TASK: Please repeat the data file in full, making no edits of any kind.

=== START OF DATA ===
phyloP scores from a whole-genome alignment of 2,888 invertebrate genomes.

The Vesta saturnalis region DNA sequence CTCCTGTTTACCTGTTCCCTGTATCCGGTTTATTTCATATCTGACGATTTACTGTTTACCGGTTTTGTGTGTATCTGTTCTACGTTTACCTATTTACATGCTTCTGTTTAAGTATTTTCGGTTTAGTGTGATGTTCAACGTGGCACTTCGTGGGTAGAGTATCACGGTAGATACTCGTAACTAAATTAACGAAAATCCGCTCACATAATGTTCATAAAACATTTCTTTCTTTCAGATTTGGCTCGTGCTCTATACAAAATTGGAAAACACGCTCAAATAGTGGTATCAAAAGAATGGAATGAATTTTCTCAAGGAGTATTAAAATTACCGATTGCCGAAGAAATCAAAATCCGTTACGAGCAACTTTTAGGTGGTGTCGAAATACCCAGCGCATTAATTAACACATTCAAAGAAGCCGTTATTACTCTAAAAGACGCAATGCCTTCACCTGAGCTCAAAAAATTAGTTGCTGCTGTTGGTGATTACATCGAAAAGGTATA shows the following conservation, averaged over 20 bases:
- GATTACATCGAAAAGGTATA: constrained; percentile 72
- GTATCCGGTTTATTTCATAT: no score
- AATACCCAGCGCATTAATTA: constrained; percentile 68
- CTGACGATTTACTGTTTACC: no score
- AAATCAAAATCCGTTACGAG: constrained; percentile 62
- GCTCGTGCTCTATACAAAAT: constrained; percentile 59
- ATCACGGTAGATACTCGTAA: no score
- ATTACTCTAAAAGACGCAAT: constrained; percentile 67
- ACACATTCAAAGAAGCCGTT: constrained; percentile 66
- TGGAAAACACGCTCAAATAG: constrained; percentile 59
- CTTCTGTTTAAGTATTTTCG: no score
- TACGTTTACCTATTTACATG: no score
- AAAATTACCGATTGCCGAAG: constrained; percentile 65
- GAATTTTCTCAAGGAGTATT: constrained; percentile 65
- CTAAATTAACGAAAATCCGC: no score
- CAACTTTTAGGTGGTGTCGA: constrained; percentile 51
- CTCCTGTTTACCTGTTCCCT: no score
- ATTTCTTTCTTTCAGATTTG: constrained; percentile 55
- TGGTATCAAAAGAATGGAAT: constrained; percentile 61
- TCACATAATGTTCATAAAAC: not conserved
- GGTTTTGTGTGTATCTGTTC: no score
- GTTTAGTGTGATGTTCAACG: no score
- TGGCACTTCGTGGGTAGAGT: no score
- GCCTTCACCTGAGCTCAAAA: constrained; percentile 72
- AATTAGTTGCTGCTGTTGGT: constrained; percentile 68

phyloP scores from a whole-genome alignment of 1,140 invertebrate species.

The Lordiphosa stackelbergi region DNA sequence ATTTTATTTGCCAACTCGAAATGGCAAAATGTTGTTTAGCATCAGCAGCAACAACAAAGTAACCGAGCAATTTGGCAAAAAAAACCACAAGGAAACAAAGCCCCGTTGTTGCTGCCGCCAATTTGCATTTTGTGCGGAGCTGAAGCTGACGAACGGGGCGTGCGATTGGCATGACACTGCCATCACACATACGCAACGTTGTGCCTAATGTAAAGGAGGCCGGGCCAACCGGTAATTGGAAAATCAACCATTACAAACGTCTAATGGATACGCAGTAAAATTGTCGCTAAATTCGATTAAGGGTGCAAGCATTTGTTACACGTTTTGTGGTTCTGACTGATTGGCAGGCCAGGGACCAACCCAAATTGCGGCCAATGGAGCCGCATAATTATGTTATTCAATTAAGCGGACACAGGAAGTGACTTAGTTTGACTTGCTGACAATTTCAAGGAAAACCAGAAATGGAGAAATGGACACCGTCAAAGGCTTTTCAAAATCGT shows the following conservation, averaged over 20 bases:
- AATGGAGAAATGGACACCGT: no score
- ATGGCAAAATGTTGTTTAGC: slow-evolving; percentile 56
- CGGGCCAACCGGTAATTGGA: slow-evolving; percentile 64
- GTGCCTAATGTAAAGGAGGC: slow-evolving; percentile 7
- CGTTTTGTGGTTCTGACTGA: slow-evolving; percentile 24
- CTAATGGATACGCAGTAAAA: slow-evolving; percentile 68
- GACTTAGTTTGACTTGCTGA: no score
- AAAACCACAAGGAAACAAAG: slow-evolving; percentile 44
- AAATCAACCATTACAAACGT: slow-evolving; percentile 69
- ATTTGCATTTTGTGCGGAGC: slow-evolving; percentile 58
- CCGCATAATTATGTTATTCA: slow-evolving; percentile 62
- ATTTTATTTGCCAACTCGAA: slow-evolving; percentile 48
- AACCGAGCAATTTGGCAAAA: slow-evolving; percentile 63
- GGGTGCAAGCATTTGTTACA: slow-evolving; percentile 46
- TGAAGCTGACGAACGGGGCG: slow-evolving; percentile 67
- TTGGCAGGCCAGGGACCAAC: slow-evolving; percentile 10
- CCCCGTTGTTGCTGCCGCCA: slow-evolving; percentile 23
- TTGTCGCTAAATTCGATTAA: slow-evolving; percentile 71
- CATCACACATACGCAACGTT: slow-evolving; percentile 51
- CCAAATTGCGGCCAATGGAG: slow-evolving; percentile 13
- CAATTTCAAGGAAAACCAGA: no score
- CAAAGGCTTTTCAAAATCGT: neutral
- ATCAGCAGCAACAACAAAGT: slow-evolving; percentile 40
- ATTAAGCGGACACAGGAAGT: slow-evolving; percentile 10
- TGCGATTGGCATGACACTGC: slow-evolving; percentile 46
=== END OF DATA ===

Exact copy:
phyloP scores from a whole-genome alignment of 2,888 invertebrate genomes.

The Vesta saturnalis region DNA sequence CTCCTGTTTACCTGTTCCCTGTATCCGGTTTATTTCATATCTGACGATTTACTGTTTACCGGTTTTGTGTGTATCTGTTCTACGTTTACCTATTTACATGCTTCTGTTTAAGTATTTTCGGTTTAGTGTGATGTTCAACGTGGCACTTCGTGGGTAGAGTATCACGGTAGATACTCGTAACTAAATTAACGAAAATCCGCTCACATAATGTTCATAAAACATTTCTTTCTTTCAGATTTGGCTCGTGCTCTATACAAAATTGGAAAACACGCTCAAATAGTGGTATCAAAAGAATGGAATGAATTTTCTCAAGGAGTATTAAAATTACCGATTGCCGAAGAAATCAAAATCCGTTACGAGCAACTTTTAGGTGGTGTCGAAATACCCAGCGCATTAATTAACACATTCAAAGAAGCCGTTATTACTCTAAAAGACGCAATGCCTTCACCTGAGCTCAAAAAATTAGTTGCTGCTGTTGGTGATTACATCGAAAAGGTATA shows the following conservation, averaged over 20 bases:
- GATTACATCGAAAAGGTATA: constrained; percentile 72
- GTATCCGGTTTATTTCATAT: no score
- AATACCCAGCGCATTAATTA: constrained; percentile 68
- CTGACGATTTACTGTTTACC: no score
- AAATCAAAATCCGTTACGAG: constrained; percentile 62
- GCTCGTGCTCTATACAAAAT: constrained; percentile 59
- ATCACGGTAGATACTCGTAA: no score
- ATTACTCTAAAAGACGCAAT: constrained; percentile 67
- ACACATTCAAAGAAGCCGTT: constrained; percentile 66
- TGGAAAACACGCTCAAATAG: constrained; percentile 59
- CTTCTGTTTAAGTATTTTCG: no score
- TACGTTTACCTATTTACATG: no score
- AAAATTACCGATTGCCGAAG: constrained; percentile 65
- GAATTTTCTCAAGGAGTATT: constrained; percentile 65
- CTAAATTAACGAAAATCCGC: no score
- CAACTTTTAGGTGGTGTCGA: constrained; percentile 51
- CTCCTGTTTACCTGTTCCCT: no score
- ATTTCTTTCTTTCAGATTTG: constrained; percentile 55
- TGGTATCAAAAGAATGGAAT: constrained; percentile 61
- TCACATAATGTTCATAAAAC: not conserved
- GGTTTTGTGTGTATCTGTTC: no score
- GTTTAGTGTGATGTTCAACG: no score
- TGGCACTTCGTGGGTAGAGT: no score
- GCCTTCACCTGAGCTCAAAA: constrained; percentile 72
- AATTAGTTGCTGCTGTTGGT: constrained; percentile 68

phyloP scores from a whole-genome alignment of 1,140 invertebrate species.

The Lordiphosa stackelbergi region DNA sequence ATTTTATTTGCCAACTCGAAATGGCAAAATGTTGTTTAGCATCAGCAGCAACAACAAAGTAACCGAGCAATTTGGCAAAAAAAACCACAAGGAAACAAAGCCCCGTTGTTGCTGCCGCCAATTTGCATTTTGTGCGGAGCTGAAGCTGACGAACGGGGCGTGCGATTGGCATGACACTGCCATCACACATACGCAACGTTGTGCCTAATGTAAAGGAGGCCGGGCCAACCGGTAATTGGAAAATCAACCATTACAAACGTCTAATGGATACGCAGTAAAATTGTCGCTAAATTCGATTAAGGGTGCAAGCATTTGTTACACGTTTTGTGGTTCTGACTGATTGGCAGGCCAGGGACCAACCCAAATTGCGGCCAATGGAGCCGCATAATTATGTTATTCAATTAAGCGGACACAGGAAGTGACTTAGTTTGACTTGCTGACAATTTCAAGGAAAACCAGAAATGGAGAAATGGACACCGTCAAAGGCTTTTCAAAATCGT shows the following conservation, averaged over 20 bases:
- AATGGAGAAATGGACACCGT: no score
- ATGGCAAAATGTTGTTTAGC: slow-evolving; percentile 56
- CGGGCCAACCGGTAATTGGA: slow-evolving; percentile 64
- GTGCCTAATGTAAAGGAGGC: slow-evolving; percentile 7
- CGTTTTGTGGTTCTGACTGA: slow-evolving; percentile 24
- CTAATGGATACGCAGTAAAA: slow-evolving; percentile 68
- GACTTAGTTTGACTTGCTGA: no score
- AAAACCACAAGGAAACAAAG: slow-evolving; percentile 44
- AAATCAACCATTACAAACGT: slow-evolving; percentile 69
- ATTTGCATTTTGTGCGGAGC: slow-evolving; percentile 58
- CCGCATAATTATGTTATTCA: slow-evolving; percentile 62
- ATTTTATTTGCCAACTCGAA: slow-evolving; percentile 48
- AACCGAGCAATTTGGCAAAA: slow-evolving; percentile 63
- GGGTGCAAGCATTTGTTACA: slow-evolving; percentile 46
- TGAAGCTGACGAACGGGGCG: slow-evolving; percentile 67
- TTGGCAGGCCAGGGACCAAC: slow-evolving; percentile 10
- CCCCGTTGTTGCTGCCGCCA: slow-evolving; percentile 23
- TTGTCGCTAAATTCGATTAA: slow-evolving; percentile 71
- CATCACACATACGCAACGTT: slow-evolving; percentile 51
- CCAAATTGCGGCCAATGGAG: slow-evolving; percentile 13
- CAATTTCAAGGAAAACCAGA: no score
- CAAAGGCTTTTCAAAATCGT: neutral
- ATCAGCAGCAACAACAAAGT: slow-evolving; percentile 40
- ATTAAGCGGACACAGGAAGT: slow-evolving; percentile 10
- TGCGATTGGCATGACACTGC: slow-evolving; percentile 46